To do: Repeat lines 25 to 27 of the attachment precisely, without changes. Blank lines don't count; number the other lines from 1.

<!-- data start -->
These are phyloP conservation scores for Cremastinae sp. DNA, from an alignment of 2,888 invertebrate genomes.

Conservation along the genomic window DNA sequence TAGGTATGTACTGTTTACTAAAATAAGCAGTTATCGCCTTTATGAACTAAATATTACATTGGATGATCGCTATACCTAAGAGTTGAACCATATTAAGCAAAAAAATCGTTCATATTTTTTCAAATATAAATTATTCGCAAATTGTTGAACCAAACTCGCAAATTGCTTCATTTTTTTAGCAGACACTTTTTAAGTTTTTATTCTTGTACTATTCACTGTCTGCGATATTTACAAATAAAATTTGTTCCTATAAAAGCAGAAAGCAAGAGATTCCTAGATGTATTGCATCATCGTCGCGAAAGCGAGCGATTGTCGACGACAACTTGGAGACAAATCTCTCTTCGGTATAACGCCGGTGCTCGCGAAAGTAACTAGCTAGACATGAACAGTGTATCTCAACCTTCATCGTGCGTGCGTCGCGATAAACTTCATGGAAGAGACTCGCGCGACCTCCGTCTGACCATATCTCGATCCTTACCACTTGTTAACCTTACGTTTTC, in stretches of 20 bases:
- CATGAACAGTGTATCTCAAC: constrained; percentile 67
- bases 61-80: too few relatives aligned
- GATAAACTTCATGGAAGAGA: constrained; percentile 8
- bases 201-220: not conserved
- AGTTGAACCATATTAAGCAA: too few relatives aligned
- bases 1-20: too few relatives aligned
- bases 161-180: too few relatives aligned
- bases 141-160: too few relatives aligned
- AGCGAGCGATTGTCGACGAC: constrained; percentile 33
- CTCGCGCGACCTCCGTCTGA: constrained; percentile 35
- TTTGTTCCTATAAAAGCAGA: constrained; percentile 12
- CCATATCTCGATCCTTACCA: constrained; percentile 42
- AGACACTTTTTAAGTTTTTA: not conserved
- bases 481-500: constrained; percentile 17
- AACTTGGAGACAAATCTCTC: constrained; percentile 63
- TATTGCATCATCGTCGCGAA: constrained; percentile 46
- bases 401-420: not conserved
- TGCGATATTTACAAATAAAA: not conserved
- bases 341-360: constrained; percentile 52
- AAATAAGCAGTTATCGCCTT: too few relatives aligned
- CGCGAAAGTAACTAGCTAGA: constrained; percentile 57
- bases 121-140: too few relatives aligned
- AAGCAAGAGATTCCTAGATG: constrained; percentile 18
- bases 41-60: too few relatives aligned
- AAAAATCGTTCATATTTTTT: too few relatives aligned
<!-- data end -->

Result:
- AAGCAAGAGATTCCTAGATG: constrained; percentile 18
- bases 41-60: too few relatives aligned
- AAAAATCGTTCATATTTTTT: too few relatives aligned